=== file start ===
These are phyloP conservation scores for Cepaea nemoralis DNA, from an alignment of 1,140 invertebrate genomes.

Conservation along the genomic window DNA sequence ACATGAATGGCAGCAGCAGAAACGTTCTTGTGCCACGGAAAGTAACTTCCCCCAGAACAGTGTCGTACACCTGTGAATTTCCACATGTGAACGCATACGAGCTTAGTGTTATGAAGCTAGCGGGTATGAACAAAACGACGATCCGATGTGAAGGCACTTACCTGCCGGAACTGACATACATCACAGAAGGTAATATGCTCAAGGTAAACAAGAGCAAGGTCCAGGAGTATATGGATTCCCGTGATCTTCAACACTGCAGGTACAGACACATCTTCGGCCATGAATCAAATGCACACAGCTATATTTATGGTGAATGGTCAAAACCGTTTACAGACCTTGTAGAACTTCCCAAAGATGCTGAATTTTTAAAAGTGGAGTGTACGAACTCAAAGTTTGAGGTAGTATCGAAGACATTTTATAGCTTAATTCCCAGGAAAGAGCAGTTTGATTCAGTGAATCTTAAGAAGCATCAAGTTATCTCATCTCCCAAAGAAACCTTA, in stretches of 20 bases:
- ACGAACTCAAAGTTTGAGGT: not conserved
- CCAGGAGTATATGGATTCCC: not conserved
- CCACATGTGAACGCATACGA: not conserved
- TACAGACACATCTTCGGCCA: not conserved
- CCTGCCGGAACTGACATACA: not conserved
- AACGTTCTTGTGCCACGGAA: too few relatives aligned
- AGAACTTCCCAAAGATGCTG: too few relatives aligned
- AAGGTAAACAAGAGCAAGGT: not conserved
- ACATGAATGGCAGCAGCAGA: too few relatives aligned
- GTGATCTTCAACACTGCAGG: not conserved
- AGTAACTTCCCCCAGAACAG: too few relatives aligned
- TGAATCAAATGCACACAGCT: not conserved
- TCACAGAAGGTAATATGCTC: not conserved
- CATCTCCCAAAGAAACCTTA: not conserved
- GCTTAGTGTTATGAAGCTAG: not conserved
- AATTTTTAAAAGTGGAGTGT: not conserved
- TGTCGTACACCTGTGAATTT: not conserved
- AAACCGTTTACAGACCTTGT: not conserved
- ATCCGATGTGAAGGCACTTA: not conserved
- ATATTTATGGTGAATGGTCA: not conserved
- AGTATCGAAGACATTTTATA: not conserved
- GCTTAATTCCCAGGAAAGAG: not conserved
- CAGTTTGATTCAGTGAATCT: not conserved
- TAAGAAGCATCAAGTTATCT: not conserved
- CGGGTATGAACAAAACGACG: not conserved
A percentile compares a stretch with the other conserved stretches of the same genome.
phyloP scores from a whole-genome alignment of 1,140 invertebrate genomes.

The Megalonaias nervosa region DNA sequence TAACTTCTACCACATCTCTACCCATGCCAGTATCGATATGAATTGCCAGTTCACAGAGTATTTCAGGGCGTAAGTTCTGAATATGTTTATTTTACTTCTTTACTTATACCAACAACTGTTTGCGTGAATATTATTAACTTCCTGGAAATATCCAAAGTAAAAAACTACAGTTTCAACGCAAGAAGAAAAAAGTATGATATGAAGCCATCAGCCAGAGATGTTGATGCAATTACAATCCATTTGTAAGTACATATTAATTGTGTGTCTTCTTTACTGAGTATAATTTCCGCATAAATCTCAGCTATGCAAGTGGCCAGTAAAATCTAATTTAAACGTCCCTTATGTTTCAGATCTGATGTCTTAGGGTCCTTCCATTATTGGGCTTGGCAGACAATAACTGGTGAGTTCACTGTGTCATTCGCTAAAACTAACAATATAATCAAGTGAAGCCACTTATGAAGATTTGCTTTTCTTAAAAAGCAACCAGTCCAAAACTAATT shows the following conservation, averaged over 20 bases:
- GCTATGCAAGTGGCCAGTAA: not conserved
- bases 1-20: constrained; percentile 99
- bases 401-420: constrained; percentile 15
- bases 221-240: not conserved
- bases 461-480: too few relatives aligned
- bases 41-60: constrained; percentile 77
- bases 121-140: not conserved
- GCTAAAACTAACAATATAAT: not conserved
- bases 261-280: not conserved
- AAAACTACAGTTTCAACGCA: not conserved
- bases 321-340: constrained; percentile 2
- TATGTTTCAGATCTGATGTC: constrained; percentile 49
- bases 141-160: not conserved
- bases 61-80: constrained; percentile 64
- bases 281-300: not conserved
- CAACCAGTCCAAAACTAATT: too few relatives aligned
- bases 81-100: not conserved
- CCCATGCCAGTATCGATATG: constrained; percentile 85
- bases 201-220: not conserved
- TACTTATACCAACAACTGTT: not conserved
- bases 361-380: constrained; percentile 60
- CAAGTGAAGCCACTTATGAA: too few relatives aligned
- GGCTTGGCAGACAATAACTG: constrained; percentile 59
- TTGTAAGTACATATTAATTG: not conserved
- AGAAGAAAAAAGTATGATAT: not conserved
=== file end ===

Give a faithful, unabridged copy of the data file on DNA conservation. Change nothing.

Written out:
These are phyloP conservation scores for Cepaea nemoralis DNA, from an alignment of 1,140 invertebrate genomes.

Conservation along the genomic window DNA sequence ACATGAATGGCAGCAGCAGAAACGTTCTTGTGCCACGGAAAGTAACTTCCCCCAGAACAGTGTCGTACACCTGTGAATTTCCACATGTGAACGCATACGAGCTTAGTGTTATGAAGCTAGCGGGTATGAACAAAACGACGATCCGATGTGAAGGCACTTACCTGCCGGAACTGACATACATCACAGAAGGTAATATGCTCAAGGTAAACAAGAGCAAGGTCCAGGAGTATATGGATTCCCGTGATCTTCAACACTGCAGGTACAGACACATCTTCGGCCATGAATCAAATGCACACAGCTATATTTATGGTGAATGGTCAAAACCGTTTACAGACCTTGTAGAACTTCCCAAAGATGCTGAATTTTTAAAAGTGGAGTGTACGAACTCAAAGTTTGAGGTAGTATCGAAGACATTTTATAGCTTAATTCCCAGGAAAGAGCAGTTTGATTCAGTGAATCTTAAGAAGCATCAAGTTATCTCATCTCCCAAAGAAACCTTA, in stretches of 20 bases:
- ACGAACTCAAAGTTTGAGGT: not conserved
- CCAGGAGTATATGGATTCCC: not conserved
- CCACATGTGAACGCATACGA: not conserved
- TACAGACACATCTTCGGCCA: not conserved
- CCTGCCGGAACTGACATACA: not conserved
- AACGTTCTTGTGCCACGGAA: too few relatives aligned
- AGAACTTCCCAAAGATGCTG: too few relatives aligned
- AAGGTAAACAAGAGCAAGGT: not conserved
- ACATGAATGGCAGCAGCAGA: too few relatives aligned
- GTGATCTTCAACACTGCAGG: not conserved
- AGTAACTTCCCCCAGAACAG: too few relatives aligned
- TGAATCAAATGCACACAGCT: not conserved
- TCACAGAAGGTAATATGCTC: not conserved
- CATCTCCCAAAGAAACCTTA: not conserved
- GCTTAGTGTTATGAAGCTAG: not conserved
- AATTTTTAAAAGTGGAGTGT: not conserved
- TGTCGTACACCTGTGAATTT: not conserved
- AAACCGTTTACAGACCTTGT: not conserved
- ATCCGATGTGAAGGCACTTA: not conserved
- ATATTTATGGTGAATGGTCA: not conserved
- AGTATCGAAGACATTTTATA: not conserved
- GCTTAATTCCCAGGAAAGAG: not conserved
- CAGTTTGATTCAGTGAATCT: not conserved
- TAAGAAGCATCAAGTTATCT: not conserved
- CGGGTATGAACAAAACGACG: not conserved
A percentile compares a stretch with the other conserved stretches of the same genome.
phyloP scores from a whole-genome alignment of 1,140 invertebrate genomes.

The Megalonaias nervosa region DNA sequence TAACTTCTACCACATCTCTACCCATGCCAGTATCGATATGAATTGCCAGTTCACAGAGTATTTCAGGGCGTAAGTTCTGAATATGTTTATTTTACTTCTTTACTTATACCAACAACTGTTTGCGTGAATATTATTAACTTCCTGGAAATATCCAAAGTAAAAAACTACAGTTTCAACGCAAGAAGAAAAAAGTATGATATGAAGCCATCAGCCAGAGATGTTGATGCAATTACAATCCATTTGTAAGTACATATTAATTGTGTGTCTTCTTTACTGAGTATAATTTCCGCATAAATCTCAGCTATGCAAGTGGCCAGTAAAATCTAATTTAAACGTCCCTTATGTTTCAGATCTGATGTCTTAGGGTCCTTCCATTATTGGGCTTGGCAGACAATAACTGGTGAGTTCACTGTGTCATTCGCTAAAACTAACAATATAATCAAGTGAAGCCACTTATGAAGATTTGCTTTTCTTAAAAAGCAACCAGTCCAAAACTAATT shows the following conservation, averaged over 20 bases:
- GCTATGCAAGTGGCCAGTAA: not conserved
- bases 1-20: constrained; percentile 99
- bases 401-420: constrained; percentile 15
- bases 221-240: not conserved
- bases 461-480: too few relatives aligned
- bases 41-60: constrained; percentile 77
- bases 121-140: not conserved
- GCTAAAACTAACAATATAAT: not conserved
- bases 261-280: not conserved
- AAAACTACAGTTTCAACGCA: not conserved
- bases 321-340: constrained; percentile 2
- TATGTTTCAGATCTGATGTC: constrained; percentile 49
- bases 141-160: not conserved
- bases 61-80: constrained; percentile 64
- bases 281-300: not conserved
- CAACCAGTCCAAAACTAATT: too few relatives aligned
- bases 81-100: not conserved
- CCCATGCCAGTATCGATATG: constrained; percentile 85
- bases 201-220: not conserved
- TACTTATACCAACAACTGTT: not conserved
- bases 361-380: constrained; percentile 60
- CAAGTGAAGCCACTTATGAA: too few relatives aligned
- GGCTTGGCAGACAATAACTG: constrained; percentile 59
- TTGTAAGTACATATTAATTG: not conserved
- AGAAGAAAAAAGTATGATAT: not conserved